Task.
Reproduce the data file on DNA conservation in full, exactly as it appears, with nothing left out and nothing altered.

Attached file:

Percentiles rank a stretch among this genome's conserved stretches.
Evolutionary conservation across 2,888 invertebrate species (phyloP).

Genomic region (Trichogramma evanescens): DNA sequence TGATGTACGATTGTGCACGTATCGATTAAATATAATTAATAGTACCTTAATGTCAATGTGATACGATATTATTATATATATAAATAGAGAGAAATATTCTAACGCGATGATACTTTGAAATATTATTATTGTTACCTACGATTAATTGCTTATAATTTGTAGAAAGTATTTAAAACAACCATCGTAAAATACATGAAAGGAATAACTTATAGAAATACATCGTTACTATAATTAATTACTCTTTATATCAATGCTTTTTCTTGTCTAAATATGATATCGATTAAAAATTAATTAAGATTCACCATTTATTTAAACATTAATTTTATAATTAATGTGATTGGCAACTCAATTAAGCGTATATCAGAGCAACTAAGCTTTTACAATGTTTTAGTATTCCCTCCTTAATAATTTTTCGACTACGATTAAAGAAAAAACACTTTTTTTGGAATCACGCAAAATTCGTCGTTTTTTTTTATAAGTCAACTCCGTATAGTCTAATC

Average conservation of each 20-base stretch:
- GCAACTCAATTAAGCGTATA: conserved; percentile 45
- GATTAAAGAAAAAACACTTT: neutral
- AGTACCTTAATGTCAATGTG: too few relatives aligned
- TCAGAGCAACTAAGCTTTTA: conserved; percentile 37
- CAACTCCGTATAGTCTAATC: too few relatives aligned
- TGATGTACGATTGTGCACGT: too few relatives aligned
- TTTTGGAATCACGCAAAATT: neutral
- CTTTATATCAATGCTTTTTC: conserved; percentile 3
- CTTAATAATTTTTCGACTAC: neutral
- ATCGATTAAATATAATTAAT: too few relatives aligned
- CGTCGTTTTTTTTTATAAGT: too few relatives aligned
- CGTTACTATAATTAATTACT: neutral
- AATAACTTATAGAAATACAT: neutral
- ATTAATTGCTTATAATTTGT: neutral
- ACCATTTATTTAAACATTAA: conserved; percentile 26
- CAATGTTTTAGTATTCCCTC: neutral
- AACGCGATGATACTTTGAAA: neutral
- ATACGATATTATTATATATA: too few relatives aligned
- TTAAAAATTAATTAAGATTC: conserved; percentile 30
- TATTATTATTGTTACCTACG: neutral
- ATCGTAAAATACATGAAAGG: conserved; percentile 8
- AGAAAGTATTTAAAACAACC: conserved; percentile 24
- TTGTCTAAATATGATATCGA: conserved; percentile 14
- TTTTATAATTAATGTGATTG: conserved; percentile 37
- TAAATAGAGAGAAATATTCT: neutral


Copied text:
Percentiles rank a stretch among this genome's conserved stretches.
Evolutionary conservation across 2,888 invertebrate species (phyloP).

Genomic region (Trichogramma evanescens): DNA sequence TGATGTACGATTGTGCACGTATCGATTAAATATAATTAATAGTACCTTAATGTCAATGTGATACGATATTATTATATATATAAATAGAGAGAAATATTCTAACGCGATGATACTTTGAAATATTATTATTGTTACCTACGATTAATTGCTTATAATTTGTAGAAAGTATTTAAAACAACCATCGTAAAATACATGAAAGGAATAACTTATAGAAATACATCGTTACTATAATTAATTACTCTTTATATCAATGCTTTTTCTTGTCTAAATATGATATCGATTAAAAATTAATTAAGATTCACCATTTATTTAAACATTAATTTTATAATTAATGTGATTGGCAACTCAATTAAGCGTATATCAGAGCAACTAAGCTTTTACAATGTTTTAGTATTCCCTCCTTAATAATTTTTCGACTACGATTAAAGAAAAAACACTTTTTTTGGAATCACGCAAAATTCGTCGTTTTTTTTTATAAGTCAACTCCGTATAGTCTAATC

Average conservation of each 20-base stretch:
- GCAACTCAATTAAGCGTATA: conserved; percentile 45
- GATTAAAGAAAAAACACTTT: neutral
- AGTACCTTAATGTCAATGTG: too few relatives aligned
- TCAGAGCAACTAAGCTTTTA: conserved; percentile 37
- CAACTCCGTATAGTCTAATC: too few relatives aligned
- TGATGTACGATTGTGCACGT: too few relatives aligned
- TTTTGGAATCACGCAAAATT: neutral
- CTTTATATCAATGCTTTTTC: conserved; percentile 3
- CTTAATAATTTTTCGACTAC: neutral
- ATCGATTAAATATAATTAAT: too few relatives aligned
- CGTCGTTTTTTTTTATAAGT: too few relatives aligned
- CGTTACTATAATTAATTACT: neutral
- AATAACTTATAGAAATACAT: neutral
- ATTAATTGCTTATAATTTGT: neutral
- ACCATTTATTTAAACATTAA: conserved; percentile 26
- CAATGTTTTAGTATTCCCTC: neutral
- AACGCGATGATACTTTGAAA: neutral
- ATACGATATTATTATATATA: too few relatives aligned
- TTAAAAATTAATTAAGATTC: conserved; percentile 30
- TATTATTATTGTTACCTACG: neutral
- ATCGTAAAATACATGAAAGG: conserved; percentile 8
- AGAAAGTATTTAAAACAACC: conserved; percentile 24
- TTGTCTAAATATGATATCGA: conserved; percentile 14
- TTTTATAATTAATGTGATTG: conserved; percentile 37
- TAAATAGAGAGAAATATTCT: neutral